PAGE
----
Good Practice #4





Only the  Shadow Knows:  going from auto to manual


When does acceptable irritable anger grow into impulsive behavior fueled by anger?  It is common for people to become frustrated by circumstances that led to issues of self-control .  Today the bad economy is causing stress in business and the stress trickles down into everyone’s life.  Resources are thin and abuse is more abundant.  How do we learn to regain self-control?  Why should we bother and what are the differences?


To me, going on to manual is a process.  It is just like slowing down to smell the roses.  Or letting go of my feelings instead of acting in a compulsive way.  We all depend on our feelings for survival.  We have a core set of feelings that motivate us and enable the brain to propel us into survival behaviors like flight or flight.  We all have many social behaviors that prevent us from harming ourselves or others.


So, why is it that we don’t have feelings that enable us to be more social and feel better?  The same set of feelings that allow us to survive are used to help us thrive.  We need to go from auto to manual to become aware of these positive feelings.


But this doesn’t mean that one set of feelings are better or worse.  This doesn’t mean that anyone is out to get us or we are out to get them.  A change is as good as a rest.  No play makes me a dull boy!  There are many practices that help us overcome stress:  meditation, deep breathing and rest and relaxation.  But awareness is key to all these behaviors.  Being more aware of our unconsciousness is possible and as we notice feelings like anger and joy, we become more conscious.  We can stop and relax.  By assessing these values we can become aware of our involvement in any given situation.  And by taking time out to think about the situation we can choose to rest and relax.  This manual drive could drive us further down into despair.  But choosing to assess our feelings and consciously deciding to relax will bring more awareness.  It is all about the awareness and self control.  Some spiritual practices describe the outcomes as fruit:  love, joy, peace, gentleness, kindness, goodness, faithfulness, self control and patience.  This good practice is all about awareness:  using our circumstances as a chance to change.  There are some spiritual practices that describe this as an act of not doing.  I believe it to be going from auto to manual.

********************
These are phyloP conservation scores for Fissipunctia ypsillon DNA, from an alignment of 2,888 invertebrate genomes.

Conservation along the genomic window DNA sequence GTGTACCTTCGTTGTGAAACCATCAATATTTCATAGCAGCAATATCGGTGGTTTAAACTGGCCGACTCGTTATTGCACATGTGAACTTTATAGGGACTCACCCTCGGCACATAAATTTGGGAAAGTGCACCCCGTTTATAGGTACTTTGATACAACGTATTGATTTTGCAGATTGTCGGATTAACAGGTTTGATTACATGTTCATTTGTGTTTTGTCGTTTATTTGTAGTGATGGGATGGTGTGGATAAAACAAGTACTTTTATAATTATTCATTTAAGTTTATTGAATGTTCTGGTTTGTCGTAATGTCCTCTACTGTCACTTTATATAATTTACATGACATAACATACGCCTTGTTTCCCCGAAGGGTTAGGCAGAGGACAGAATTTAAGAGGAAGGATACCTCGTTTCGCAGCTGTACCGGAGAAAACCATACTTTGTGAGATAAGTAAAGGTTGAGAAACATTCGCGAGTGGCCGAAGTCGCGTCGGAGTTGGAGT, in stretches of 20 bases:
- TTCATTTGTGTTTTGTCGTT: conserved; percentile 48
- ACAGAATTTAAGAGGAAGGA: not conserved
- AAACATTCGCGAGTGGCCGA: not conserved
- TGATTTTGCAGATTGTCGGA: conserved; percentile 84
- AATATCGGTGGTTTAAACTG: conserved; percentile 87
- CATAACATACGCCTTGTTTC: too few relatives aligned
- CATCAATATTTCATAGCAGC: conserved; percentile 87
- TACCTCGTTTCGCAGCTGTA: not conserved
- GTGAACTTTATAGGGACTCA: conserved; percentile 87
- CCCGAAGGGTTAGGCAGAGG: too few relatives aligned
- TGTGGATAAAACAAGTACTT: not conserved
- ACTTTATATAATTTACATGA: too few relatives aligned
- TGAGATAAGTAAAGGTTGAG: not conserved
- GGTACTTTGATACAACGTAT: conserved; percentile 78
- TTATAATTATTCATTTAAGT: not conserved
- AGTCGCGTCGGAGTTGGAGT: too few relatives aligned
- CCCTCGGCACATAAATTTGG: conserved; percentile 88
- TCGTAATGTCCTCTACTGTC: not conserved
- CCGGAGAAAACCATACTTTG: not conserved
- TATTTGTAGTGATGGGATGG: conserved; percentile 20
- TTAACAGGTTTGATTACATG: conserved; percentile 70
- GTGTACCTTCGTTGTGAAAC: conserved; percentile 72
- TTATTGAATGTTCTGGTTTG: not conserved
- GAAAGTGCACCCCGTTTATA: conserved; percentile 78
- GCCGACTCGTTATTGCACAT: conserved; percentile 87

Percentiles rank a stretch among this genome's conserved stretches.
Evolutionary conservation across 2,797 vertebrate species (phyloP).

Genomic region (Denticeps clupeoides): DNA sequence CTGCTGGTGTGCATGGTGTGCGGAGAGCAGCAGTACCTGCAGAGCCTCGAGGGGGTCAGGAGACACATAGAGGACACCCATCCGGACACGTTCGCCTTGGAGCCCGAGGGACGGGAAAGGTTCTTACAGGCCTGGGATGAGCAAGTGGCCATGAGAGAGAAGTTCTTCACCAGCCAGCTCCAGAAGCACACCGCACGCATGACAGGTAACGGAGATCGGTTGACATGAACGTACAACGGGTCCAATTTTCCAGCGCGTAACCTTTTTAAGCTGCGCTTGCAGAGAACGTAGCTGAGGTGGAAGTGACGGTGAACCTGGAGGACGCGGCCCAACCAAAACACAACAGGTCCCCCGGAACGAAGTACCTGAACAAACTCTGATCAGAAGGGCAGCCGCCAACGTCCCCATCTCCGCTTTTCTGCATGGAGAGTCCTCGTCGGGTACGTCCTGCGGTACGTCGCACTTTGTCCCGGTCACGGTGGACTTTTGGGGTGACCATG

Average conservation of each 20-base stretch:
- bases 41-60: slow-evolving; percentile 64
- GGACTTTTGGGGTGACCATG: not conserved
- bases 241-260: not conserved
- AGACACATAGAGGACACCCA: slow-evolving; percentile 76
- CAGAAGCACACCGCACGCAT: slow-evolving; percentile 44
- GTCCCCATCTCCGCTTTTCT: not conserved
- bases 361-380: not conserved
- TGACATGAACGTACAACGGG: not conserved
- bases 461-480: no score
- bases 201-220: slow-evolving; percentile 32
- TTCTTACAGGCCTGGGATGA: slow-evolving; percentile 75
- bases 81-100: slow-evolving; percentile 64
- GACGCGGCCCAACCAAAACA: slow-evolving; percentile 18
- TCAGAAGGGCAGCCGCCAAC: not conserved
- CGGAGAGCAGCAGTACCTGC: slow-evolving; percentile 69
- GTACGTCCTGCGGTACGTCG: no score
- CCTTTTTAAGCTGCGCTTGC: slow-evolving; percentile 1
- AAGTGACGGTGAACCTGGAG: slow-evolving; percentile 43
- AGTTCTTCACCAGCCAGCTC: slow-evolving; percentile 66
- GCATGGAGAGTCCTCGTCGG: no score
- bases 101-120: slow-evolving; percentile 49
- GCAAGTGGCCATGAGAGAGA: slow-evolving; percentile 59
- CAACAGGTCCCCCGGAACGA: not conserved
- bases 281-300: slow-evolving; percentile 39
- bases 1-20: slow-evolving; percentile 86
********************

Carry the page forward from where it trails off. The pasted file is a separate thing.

Good Practice #4 is more like an awareness exercise.  It may appear as something out of control or emerging out of the unconscious.  But it ends with the consciousness of awareness.  I am slowing down my life or routine.  I stop.  I check into my feelings of the moment.  I evaluate.  I assess the value of the feeling:  an amount, as in a value on a scale of 1 to 10.  Then I decide to rest and relax and become aware of my feelings.  Often this awareness is a shift or an addition of another feeling.  Perhaps, I feel sad and then I feel sad and angry.  Then I rest and relax, again.  I feel happier.  I start to notice my muscles tightening up.  Then I feel like taking a deep breath.  Again, I notice a lightness.  I feel a little good.  I feel a little peace.  To me, it is like being on auto and making a conscious decision to go on manual.  It is like a spirit is driving the car, but now I am.  It is all about letting go, resting and relaxing, feeling, noticing, and being free.




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